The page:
This post is another in a series based upon Elmore Leonard’s advice to refrain from writing the parts that readers tend to skip. In previous posts, I talked about excessive and/or unnecessary description, pointless transitions and bathroom breaks, and dialogue.
Initially, I couldn’t believe that some readers skipped dialogue, but it seems to be true.
I’m returning to the well a final time because, while I feel I’ve touched upon these topics in my previous posts, I haven’t discussed them to my satisfaction. These are important enough issues that I feel that they merit a post of their own.
Skipping unnecessary scenes seems like common sense advice, doesn’t it?
The scene is the building block of all storytelling. Putting this into terms that I can relate to, let’s consider an episode of the classic Star Trek from the late 1960s.
The normal teaser scene, which sets up the action of the episode prior to the first commercial break, was typically set on the bridge of the USS Enterprise. I’m betting that you can see that set with your mind’s eye right this moment. If not, go watch some television. Among the characters who may have been a part of the scene: Captain James T. Kirk, Mr. Spock, Sulu, Chekov, and Uhura. It seems like Dr. Leonard “Bones” McCoy and Chief Engineer Montgomery Scott spent a lot of time on the bridge as well. The purpose of the teaser was to set up the parameters of the episode’s story.
I know you can come up with examples of Star Trek TOS episodes that didn’t start this way. But, trust me, it’s the same idea. Just go along with me here.
Here’s the Captain’s Log for the first-season Trek episode “The Galileo Seven.”
“Captain’s Log, stardate 2821.5. En route to Makus III with a cargo of medical supplies, our course leads us past Murasaki 312, a quasar-like formation. Vague . . . undefined. A priceless opportunity for scientific investigation. On board is Galactic High Commissioner Ferris, overseeing the delivery of the medicines to Makus III.”
The scene goes on to establish that Kirk is sending a shuttle into the quasar, against the wishes of Ferris, who seems to think getting medicine to sick people is more important (the cad). The rest of the episode is about everything that goes wrong on the mission and how everything is made right again by the end of the episode.
The first test a scene must pass is whether or not the story works without it. A television series is different from a novel or a short story in that sometimes the episodes are a bit formulaic because the viewer finds it comforting and because a standard act structure makes it easier to insert commercials to pay for it all. In some series using the teaser format, the contents of the opening scene have no bearing at all on the story that follows. Go back and watch Cheers for examples. Many of the teasers were pretty well interchangeable.
You could argue that this episode could have just begun with the emergency landing of the Galileo Seven on the planet Taurus II. But, then we would have had to be told (or shown in flashbacks) what events led to that point. I’ve read and seen plenty of stories that began in the middle of the action and then gave backstory later on. In either case, the information in the opening scene would have been necessary at some point.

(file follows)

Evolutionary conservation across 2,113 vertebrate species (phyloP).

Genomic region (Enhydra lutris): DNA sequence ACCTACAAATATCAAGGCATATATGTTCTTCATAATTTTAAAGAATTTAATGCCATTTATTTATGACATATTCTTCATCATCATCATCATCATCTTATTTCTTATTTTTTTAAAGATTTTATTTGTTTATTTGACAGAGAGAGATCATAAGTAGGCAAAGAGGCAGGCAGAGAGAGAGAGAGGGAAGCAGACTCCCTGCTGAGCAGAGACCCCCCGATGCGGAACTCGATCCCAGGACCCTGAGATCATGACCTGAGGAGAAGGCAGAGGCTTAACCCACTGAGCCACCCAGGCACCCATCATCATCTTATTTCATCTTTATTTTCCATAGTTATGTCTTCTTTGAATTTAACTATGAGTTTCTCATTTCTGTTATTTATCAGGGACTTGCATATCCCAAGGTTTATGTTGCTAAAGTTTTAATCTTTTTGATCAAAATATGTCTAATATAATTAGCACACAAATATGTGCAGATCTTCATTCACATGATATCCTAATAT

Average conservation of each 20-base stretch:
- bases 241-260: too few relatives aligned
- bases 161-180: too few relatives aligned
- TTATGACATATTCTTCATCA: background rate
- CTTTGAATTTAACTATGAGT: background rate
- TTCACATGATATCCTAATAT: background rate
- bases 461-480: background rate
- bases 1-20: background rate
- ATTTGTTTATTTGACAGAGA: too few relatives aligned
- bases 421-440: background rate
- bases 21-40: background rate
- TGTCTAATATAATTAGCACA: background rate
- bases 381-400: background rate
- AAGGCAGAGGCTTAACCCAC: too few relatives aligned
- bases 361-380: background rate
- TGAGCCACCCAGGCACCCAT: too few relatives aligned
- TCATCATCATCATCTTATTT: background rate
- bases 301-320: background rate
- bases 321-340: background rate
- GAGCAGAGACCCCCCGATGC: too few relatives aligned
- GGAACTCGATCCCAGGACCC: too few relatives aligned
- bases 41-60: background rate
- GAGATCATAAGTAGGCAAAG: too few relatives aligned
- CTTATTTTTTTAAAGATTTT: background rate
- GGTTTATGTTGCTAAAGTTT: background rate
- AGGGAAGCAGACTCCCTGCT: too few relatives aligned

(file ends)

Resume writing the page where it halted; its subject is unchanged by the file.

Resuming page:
However, if all that happened in the teaser was that McCoy walked onto the bridge, insulted Spock’s Vulcan heritage and pointy ears for no particular reason, while Yeoman Rand flirted shamelessly with Kirk, and Chekov and Sulu sang bawdy sea chanteys, and nothing else happened, this would not be a necessary scene.
Or would it?
Something strange is going on in this teaser I just imagined, which makes it sound like some sort of alien pathogen or the work of one of the many beings with godlike powers in the Trek universe. Maybe I should continue to watch to see how the mystery gets solved.
Do you, Geordi?
Even though I was trying to write an utterly unneccessary scene, my brain immediately began wondering if there was a reason for these pointless things occurring. That’s the way our brains work. We’re wired for story. If the writer is giving us a scene, we immediately consider it important to the story. There is power in this, but it is a power than can be easily abused.
Some of us prefer to rely on our intuition when writing stories, writing by the seat of our pants rather than by plotting carefully. We are inundated with stories from an early age, whether through reading prose, comic books, or watching television and movies. There seems to be an instinctive structure to a story, one that can sometimes be bent a little but rarely broken. Many of us demonstrate an innate ability to tell stories, either aloud or on paper.
Some writers claim that they are at their best when they don’t know ahead of time what’s going to happen next. I personally doubt that this is true. It’s more likely that they edit themselves a lot while they are writing, or else have to go back to their first drafts later and radically re-write it. Or, they’ve watched so much television and movies, and have read so many novels, that they are plotting their stories on a near-subconscious level.
I’ve written without plotting beforehand and generated a lot of good pages, but rarely a good story. On the other hand, I’m not Stephen King or Lawrence Block.
I played a lot of tennis when I was younger, but I’m no Roger Federer, either.